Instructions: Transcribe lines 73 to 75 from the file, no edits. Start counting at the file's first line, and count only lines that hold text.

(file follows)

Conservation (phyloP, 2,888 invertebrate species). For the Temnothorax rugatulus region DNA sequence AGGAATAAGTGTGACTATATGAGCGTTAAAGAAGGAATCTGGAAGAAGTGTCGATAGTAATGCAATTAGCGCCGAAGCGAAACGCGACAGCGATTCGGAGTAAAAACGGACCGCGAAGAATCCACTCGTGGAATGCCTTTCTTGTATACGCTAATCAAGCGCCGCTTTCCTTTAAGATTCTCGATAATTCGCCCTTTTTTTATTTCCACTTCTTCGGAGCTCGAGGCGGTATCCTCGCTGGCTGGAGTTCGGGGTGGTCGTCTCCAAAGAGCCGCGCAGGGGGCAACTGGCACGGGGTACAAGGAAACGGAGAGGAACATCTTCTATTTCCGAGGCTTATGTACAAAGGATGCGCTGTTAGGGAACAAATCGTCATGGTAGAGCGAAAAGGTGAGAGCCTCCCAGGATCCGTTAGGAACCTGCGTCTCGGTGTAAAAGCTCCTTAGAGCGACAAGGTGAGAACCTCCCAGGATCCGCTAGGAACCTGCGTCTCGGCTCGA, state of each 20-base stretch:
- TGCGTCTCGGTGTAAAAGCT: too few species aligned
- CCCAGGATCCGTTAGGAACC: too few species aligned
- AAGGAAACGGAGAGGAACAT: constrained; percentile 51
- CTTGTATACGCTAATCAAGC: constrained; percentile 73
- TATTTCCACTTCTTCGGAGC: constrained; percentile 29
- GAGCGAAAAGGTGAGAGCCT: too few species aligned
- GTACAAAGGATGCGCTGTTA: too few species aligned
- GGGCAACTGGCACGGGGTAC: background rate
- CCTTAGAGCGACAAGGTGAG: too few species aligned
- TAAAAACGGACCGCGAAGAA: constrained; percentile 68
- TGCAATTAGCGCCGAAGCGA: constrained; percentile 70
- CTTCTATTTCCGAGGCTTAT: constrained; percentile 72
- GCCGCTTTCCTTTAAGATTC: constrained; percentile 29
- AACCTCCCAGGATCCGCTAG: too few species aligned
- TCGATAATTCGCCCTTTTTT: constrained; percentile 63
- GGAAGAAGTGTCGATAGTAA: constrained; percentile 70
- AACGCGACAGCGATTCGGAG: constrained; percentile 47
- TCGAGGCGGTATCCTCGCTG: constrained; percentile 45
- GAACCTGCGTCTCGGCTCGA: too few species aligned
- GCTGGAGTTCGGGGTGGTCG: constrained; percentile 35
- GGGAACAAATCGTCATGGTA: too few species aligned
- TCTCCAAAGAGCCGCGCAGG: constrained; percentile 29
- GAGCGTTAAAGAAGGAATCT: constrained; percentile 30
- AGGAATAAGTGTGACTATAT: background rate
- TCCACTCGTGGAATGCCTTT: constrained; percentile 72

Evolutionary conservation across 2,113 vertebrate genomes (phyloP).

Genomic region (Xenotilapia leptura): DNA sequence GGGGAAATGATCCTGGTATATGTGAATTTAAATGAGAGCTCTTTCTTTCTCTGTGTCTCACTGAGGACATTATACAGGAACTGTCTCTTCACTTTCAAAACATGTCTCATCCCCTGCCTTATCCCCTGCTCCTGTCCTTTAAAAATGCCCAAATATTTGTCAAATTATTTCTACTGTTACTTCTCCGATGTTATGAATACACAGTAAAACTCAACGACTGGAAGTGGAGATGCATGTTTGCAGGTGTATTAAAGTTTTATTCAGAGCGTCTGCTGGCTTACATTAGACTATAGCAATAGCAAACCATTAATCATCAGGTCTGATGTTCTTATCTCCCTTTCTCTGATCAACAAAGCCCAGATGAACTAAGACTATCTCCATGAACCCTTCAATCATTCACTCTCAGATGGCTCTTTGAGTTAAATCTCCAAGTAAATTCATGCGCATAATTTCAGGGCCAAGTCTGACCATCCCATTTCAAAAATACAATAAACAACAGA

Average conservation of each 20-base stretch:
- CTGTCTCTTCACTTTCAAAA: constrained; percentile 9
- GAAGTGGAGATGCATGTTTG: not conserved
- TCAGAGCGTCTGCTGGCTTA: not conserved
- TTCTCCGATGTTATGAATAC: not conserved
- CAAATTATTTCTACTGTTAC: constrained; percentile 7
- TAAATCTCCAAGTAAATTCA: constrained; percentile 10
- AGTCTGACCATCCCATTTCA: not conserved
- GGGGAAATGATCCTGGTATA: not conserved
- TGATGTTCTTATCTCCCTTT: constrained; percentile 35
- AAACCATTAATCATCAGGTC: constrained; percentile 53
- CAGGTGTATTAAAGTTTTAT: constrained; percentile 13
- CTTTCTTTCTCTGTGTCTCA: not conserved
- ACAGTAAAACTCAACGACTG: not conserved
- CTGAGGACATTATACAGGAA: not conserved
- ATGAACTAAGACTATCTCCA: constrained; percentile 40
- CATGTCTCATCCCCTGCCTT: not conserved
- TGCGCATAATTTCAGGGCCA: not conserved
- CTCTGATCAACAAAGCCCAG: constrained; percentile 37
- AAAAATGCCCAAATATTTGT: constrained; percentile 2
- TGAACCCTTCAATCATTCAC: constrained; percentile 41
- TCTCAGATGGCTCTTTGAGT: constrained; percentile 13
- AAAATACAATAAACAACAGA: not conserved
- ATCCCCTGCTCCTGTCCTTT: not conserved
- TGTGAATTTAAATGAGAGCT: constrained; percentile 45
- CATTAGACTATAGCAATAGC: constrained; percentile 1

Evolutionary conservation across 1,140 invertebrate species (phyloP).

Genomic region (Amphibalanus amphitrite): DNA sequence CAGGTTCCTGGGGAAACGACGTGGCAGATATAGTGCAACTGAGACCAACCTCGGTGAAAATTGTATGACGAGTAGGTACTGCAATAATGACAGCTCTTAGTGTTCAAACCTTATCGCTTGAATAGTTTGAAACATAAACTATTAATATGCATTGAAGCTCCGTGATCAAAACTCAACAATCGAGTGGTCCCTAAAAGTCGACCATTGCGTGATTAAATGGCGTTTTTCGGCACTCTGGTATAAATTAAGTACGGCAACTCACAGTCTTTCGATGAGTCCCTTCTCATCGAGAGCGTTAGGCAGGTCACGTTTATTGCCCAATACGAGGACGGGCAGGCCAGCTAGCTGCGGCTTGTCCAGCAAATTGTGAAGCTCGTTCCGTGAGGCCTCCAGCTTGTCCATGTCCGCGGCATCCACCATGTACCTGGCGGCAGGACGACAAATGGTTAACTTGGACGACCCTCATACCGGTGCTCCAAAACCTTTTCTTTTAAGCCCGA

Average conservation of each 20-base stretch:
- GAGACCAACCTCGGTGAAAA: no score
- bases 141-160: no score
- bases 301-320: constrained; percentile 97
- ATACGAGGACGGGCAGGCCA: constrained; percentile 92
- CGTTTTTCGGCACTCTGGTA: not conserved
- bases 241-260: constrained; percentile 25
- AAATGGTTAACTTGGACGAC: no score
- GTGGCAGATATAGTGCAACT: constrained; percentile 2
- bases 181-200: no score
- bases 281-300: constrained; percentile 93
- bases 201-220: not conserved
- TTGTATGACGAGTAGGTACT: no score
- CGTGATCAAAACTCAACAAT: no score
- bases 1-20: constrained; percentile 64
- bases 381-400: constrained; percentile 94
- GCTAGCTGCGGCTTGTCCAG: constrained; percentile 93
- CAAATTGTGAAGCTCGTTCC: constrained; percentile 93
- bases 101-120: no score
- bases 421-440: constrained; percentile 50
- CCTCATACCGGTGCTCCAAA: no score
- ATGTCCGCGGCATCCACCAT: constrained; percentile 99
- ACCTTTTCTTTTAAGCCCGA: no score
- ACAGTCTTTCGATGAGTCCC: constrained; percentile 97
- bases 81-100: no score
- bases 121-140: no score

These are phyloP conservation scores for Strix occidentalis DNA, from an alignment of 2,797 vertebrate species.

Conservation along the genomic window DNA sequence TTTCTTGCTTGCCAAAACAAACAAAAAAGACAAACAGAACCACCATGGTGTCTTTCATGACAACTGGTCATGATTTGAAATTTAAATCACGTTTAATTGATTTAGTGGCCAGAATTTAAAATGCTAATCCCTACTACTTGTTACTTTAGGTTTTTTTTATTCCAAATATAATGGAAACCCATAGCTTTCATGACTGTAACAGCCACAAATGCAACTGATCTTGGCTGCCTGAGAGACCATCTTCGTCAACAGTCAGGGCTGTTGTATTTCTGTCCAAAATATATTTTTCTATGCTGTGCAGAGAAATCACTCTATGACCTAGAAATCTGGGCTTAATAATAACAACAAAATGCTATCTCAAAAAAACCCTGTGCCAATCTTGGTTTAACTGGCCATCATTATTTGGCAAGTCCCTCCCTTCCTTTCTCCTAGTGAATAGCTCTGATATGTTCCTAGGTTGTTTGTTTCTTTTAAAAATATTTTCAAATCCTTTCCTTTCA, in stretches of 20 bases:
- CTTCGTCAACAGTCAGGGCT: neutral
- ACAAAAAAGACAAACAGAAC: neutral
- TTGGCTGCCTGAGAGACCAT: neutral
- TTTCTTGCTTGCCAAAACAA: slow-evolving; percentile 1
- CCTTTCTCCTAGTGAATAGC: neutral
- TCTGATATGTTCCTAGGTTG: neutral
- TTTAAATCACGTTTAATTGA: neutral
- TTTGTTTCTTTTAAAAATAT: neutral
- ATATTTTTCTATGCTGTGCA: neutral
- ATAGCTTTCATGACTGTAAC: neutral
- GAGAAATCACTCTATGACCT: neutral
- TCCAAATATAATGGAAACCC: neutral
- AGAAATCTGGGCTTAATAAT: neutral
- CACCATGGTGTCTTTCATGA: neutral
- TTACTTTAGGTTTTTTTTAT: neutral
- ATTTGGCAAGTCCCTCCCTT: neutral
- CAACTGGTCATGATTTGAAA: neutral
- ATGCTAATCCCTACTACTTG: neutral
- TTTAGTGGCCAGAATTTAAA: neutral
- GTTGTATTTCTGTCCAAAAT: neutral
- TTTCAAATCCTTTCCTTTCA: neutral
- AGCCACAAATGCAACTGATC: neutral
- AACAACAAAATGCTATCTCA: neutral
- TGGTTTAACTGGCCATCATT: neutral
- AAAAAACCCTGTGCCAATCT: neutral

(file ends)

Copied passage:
- GCTAGCTGCGGCTTGTCCAG: constrained; percentile 93
- CAAATTGTGAAGCTCGTTCC: constrained; percentile 93
- bases 101-120: no score